Through three waves of expansions spanning more than two decades, Medicaid has opened its doors to large numbers of women and children whose low family incomes were nonetheless too high to meet the strict eligibility requirements for the Medicaid program. In implementing these expansions, policymakers and providers in states and communities across the country have confronted myriad challenges in their efforts to enroll and serve newly eligible groups. Expansions of Medicaid eligibility for family planning, the newest of these expansions, have both built upon these earlier efforts and broken critical new ground on issues that have bedeviled policymakers and providers for years. In many ways, this progress has come through developing new and unique partnerships between state programs and providers, and by finding creative ways to leverage state dollars and funding through the federal Title X program.
Two Decades of Expansion
When Medicaid was first established in 1965, the low-income families covered by the program generally were headed by single mothers receiving welfare benefits. In the 1980s, Congress broke the welfare-Medicaid link by first allowing and later requiring states to extend eligibility for Medicaid-covered pregnancy-related care (including postpartum family planning services) to women with incomes up to 133% of the federal poverty level—far above most states' regular Medicaid eligibility ceiling. At their option, states could expand eligibility for pregnancy-related services to women with incomes up to 185% of poverty or beyond, and 39 states and the District of Columbia currently do so.
Following the demise of broad-based health care reform in the early 1990s, Congress embarked on an incremental strategy toward universal insurance coverage, by improving coverage for one population group at a time. Key to this approach was the enactment in 1997 of the State Children's Health Insurance Program (SCHIP). This program, a companion to Medicaid, is aimed at providing coverage for children in families with an income up to 200% of poverty, although some states have extended coverage well beyond that level.
With these earlier expansions as a model, more than half the states have moved to expand eligibility specifically for family planning. Three-quarters of the U.S. women estimated to be in need of publicly subsidized contraception live in one of the 26 states that have some form of expanded Medicaid family planning eligibility. To expand eligibility, states must obtain approval via a research and demonstration "waiver" from the Centers for Medicare and Medicaid Services (CMS), the federal agency that administers the Medicaid program.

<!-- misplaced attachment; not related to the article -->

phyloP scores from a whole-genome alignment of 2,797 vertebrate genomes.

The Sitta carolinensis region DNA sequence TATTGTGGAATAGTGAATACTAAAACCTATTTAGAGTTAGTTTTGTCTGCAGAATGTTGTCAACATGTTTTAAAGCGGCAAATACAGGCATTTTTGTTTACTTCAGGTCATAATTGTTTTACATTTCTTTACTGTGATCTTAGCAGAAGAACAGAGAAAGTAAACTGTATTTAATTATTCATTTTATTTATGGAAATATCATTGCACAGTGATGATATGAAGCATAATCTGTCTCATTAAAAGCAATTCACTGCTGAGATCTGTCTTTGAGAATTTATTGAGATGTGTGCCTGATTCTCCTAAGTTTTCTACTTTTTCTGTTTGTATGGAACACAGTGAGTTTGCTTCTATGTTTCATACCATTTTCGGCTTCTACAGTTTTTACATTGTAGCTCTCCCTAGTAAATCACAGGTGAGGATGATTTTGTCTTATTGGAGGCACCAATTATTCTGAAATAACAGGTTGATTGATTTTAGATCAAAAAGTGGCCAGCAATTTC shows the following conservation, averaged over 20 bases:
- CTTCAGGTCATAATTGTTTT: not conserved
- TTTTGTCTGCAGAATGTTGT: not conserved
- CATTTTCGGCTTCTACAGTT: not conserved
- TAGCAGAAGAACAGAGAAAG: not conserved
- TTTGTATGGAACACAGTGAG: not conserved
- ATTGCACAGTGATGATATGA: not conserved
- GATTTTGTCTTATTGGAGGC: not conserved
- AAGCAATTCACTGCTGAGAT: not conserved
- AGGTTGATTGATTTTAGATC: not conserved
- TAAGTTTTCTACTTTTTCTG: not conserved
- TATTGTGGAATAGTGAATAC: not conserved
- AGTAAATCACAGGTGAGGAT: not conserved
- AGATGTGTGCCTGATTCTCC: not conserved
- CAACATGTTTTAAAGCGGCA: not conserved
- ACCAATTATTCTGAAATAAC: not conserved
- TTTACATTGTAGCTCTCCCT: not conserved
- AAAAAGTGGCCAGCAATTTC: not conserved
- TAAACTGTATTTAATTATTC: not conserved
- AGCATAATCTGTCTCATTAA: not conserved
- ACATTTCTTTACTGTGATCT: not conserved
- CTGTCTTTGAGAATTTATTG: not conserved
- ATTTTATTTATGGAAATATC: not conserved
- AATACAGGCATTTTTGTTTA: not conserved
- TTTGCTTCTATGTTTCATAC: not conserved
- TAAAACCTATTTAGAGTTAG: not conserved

Such waiver programs take three approaches. The first built directly on the expansions for pregnancy-related care, which allow states to provide Medicaid-funded family planning, as part of postpartum care, for 60 days after a woman gives birth. Four states currently have federal approval to continue coverage for family planning services, generally for two years postpartum. The second route, utilized by Delaware and Florida, is a variation on this approach. These states continue Medicaid family planning coverage for individuals who leave the Medicaid program for any reason.
The third and boldest approach taken by states is to extend Medicaid family planning coverage based on income rather than on previous participation in the program, opening coverage to residents with no previous association with the program at all. Twenty states have instituted these broad-based expansions, with most extending coverage to individuals with an income at or near 200% of the poverty level (see box).
|Twenty states have expanded eligibility for Medicaid family planning services to individuals based solely on their income.|
|Alabama||133% of poverty|
Research on the impact of these programs—and particularly the impact of the broad income-based efforts—is accumulating. The efforts have been shown to broaden private physician participation in the provider network; improve geographic availability of services; extend the interval between pregnancies; expand the number of family planning clients; help women avoid unplanned pregnancies, unplanned births and abortions; and reduce teen pregnancies, births and abortions. And according to federal and state evaluations, as well as independent studies, these efforts generate substantial cost savings to both the federal and state governments.
The success of these programs stems in no small measure from the numerous decisions, large and small, by policymakers and providers that have shaped the various expansions and affected how they are perceived and utilized by family planning clients, health care providers and state officials. These decisions have both built upon the lessons from earlier Medicaid expansions and broken critical new ground. To gain a better understanding of the innovations in program design and best practices in operation, the Guttmacher Institute hosted a meeting in late 2007 with state officials responsible for implementing income-based family planning expansions. Officials from 15 of 20 states with such programs participated in the discussion, with officials from four of the remaining states providing information subsequent to the meeting. These state officials identified the challenges associated with implementing and maintaining family planning expansions and the solutions crafted in response. Those discussions and the report that emerged from them, State Government Innovation in the Design and Implementation of Medicaid Family Planning Expansions, are the basis for most of this article.